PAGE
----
It’s really not hard to love Chicago. Growing up in a super small town, the bright lights, big city atmosphere had me enthralled from my first visit as a wee one, and from then on I lived for field trips to the Windy City. At 165 miles away, it was just far enough to visit only  about once a year, mostly on school trips. I always remember the feeling I would get on the school bus when you could first see the skyline – it would take my breath away, even as a kid. I couldn’t imagine what people actually did in that skyline – what kinds of jobs they had, did they have families, how could they drive? It was all so different from growing up in rural Illinois, where the only view that changed in your backyard year to year was when the farmer planted seed corn instead of soybeans. You know, sometimes it’s good to experience the city like a tourist, even though at an official 10 years in May, I’m an established Chicagoan. I’m going to give you a list of 5 awesome places you can go, whether you’re a tourist, or have lived in the city for years. Let’s start with the pinnacle of tourist activities: a visit to the Hancock Center.

1. 360 CHICAGO – John Hancock Observatory

I recently had a chance to throwback to my very first trip to Chicago, an experience that included the Junior and Senior C-family going up in the Hancock to see the sights from the observatory. When you’re five, you get an eye-popping dose of perspective, and the first glimmer that you’re somewhat terrified of heights – the ants on the ground are actually people, your knees are a little shaky – your first taste of vertigo.

The good people at 360 CHICAGO invited some very cool, very awesome, very influential Chicago bloggers (…how did I get invited?…) to hang out atop the John Hancock Observation Deck, as part of their announcement of the new Chicago Resident Appreciation Rate, aka “The 606 Rate”, aka 50% off if you’re a resident of Chicago. That brings adult admission down to $10, and $6.50 for kids. It’s a good deal, 606’ers. Oh, and they’re doing the “Sunset Series,” which has some cool photography-related events going down, PLUS through Memorial Day, active duty military and veterans get in free. 

We also got the chance to literally hang out on TILT!, the, frankly terrifying, sky ride that dangles you 1,000 feet above the city, and tilts you until your pathetically weak core muscles give out and you’re truly laying atop the glass, taking in the sights. Is it scary? Yes!! Is it worth it? Yes!!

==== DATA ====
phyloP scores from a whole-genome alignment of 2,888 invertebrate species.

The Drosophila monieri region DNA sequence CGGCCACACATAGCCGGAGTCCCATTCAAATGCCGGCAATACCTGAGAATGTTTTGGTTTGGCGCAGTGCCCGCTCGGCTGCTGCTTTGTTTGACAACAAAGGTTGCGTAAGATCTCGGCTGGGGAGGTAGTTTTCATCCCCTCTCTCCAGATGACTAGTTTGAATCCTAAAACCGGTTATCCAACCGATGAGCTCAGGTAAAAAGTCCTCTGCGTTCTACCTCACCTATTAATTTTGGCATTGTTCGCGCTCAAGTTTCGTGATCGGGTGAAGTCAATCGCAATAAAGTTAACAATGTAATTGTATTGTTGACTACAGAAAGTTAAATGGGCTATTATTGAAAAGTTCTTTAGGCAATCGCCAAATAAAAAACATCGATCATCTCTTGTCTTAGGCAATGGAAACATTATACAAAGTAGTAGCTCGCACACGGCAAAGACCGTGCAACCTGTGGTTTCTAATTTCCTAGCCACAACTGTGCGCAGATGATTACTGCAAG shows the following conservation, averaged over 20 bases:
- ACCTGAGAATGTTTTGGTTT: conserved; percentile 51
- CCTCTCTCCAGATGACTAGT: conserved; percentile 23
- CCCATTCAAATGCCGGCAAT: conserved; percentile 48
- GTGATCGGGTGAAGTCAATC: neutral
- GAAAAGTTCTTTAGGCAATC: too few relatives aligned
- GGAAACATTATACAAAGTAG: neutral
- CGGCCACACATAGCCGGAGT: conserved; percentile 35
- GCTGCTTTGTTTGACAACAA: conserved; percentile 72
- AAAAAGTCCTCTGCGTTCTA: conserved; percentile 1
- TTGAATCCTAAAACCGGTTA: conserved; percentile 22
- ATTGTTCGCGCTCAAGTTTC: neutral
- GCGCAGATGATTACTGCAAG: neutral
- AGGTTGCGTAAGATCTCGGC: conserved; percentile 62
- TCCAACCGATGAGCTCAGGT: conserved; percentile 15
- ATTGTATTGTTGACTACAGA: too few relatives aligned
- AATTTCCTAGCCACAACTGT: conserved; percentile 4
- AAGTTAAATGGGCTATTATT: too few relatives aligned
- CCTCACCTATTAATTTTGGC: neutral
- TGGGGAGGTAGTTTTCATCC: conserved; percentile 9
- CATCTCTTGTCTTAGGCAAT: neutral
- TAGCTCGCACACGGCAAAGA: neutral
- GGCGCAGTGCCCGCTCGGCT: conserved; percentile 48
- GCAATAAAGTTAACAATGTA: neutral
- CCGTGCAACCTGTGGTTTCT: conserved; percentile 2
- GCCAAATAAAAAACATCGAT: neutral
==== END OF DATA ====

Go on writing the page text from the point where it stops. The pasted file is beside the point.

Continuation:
At this time I will now regale you with some of my photos from 360 CHICAGO, and as an added treat, show you some actually very lovely photos taken from the observation deck by Nick Ulivieri, the resident kickass photographer for 360. 

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Oh look, it’s Main Squeeze, hiding out behind his camera phone, taking this picture of yours truly:

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Oh hey!!

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This one is almost as good as that one below:

Threw some frames I took up at @360chiviews into the #surrealscape blender ⚡️+🌤 // #Chitecture

A photo posted by Nick Ulivieri (@nick_ulivieri) on

 

Please visit the website for more information on 360 CHICAGO. | 875 N Michigan Avenue, 94th Floor | Open Daily 9am–11pm

2. The French Market

French Market Chicago

Let’s put it this way – if your Metra train takes you into Ogilvie, there’s a damn good chance you’ve already been to The French Market. If your Metra train drops you off at Union Station, or if you’re over here like “What’s a Metra train?”, then you probably haven’t been to The French Market. It’s this wonderful place that houses a bunch of different food vendors all together, kind of like one of those fantastic open-air markets in France…but a little more like a food court, as there is certainly nothing open air about Chicago’s French Market.

But nevertheless, it’s got some super fantastic food vendors that are worthy of the trip, even if you don’t ride the Metra. Check out the map (open it in a new tab if you’d actually like to read it):
Chicago French Market

My friend Chrissy and I descended upon the French Market for another of the super cool blogger events we’re frequently invited to (this was her invite, might I clarify, I was just the desperate for Da Lobsta & Beaver’s Donuts +1). We ate…and ate…and ate…and then when we tired of eating, we had another lobster roll, and I had a green smoothie. Like, my first ever. And I didn’t die, and it was pretty tasty.